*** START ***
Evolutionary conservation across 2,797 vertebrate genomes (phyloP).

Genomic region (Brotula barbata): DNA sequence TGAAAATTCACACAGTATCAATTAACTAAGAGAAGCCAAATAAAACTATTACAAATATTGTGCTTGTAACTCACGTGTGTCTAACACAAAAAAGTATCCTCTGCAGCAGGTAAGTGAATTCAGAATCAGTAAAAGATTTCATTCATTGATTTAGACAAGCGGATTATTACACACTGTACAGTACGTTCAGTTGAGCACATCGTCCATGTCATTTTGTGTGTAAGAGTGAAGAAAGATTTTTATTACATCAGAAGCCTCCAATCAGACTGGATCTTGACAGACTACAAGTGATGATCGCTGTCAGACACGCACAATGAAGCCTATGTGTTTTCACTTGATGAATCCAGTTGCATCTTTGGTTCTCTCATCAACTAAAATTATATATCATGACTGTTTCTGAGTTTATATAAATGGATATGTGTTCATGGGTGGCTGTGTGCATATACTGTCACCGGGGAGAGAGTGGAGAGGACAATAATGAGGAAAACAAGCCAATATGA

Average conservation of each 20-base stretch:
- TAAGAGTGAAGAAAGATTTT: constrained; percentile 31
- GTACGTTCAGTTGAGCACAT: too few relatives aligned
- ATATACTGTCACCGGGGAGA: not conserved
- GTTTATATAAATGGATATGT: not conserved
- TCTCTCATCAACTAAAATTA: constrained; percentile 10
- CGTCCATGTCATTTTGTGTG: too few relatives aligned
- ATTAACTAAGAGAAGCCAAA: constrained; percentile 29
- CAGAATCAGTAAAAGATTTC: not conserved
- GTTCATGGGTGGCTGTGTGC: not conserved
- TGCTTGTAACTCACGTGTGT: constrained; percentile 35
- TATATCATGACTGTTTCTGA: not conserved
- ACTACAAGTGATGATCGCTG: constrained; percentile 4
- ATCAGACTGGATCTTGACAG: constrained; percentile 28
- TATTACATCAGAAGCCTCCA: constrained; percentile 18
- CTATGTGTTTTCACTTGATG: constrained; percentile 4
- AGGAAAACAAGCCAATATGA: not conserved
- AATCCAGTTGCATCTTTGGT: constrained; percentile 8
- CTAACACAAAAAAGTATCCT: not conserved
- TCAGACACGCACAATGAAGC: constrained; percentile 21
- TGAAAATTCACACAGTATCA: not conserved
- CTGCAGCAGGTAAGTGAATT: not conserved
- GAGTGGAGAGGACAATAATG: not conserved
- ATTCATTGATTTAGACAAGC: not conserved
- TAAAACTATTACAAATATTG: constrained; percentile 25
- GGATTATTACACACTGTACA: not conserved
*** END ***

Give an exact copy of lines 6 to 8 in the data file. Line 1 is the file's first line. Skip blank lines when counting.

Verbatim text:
- ATATACTGTCACCGGGGAGA: not conserved
- GTTTATATAAATGGATATGT: not conserved
- TCTCTCATCAACTAAAATTA: constrained; percentile 10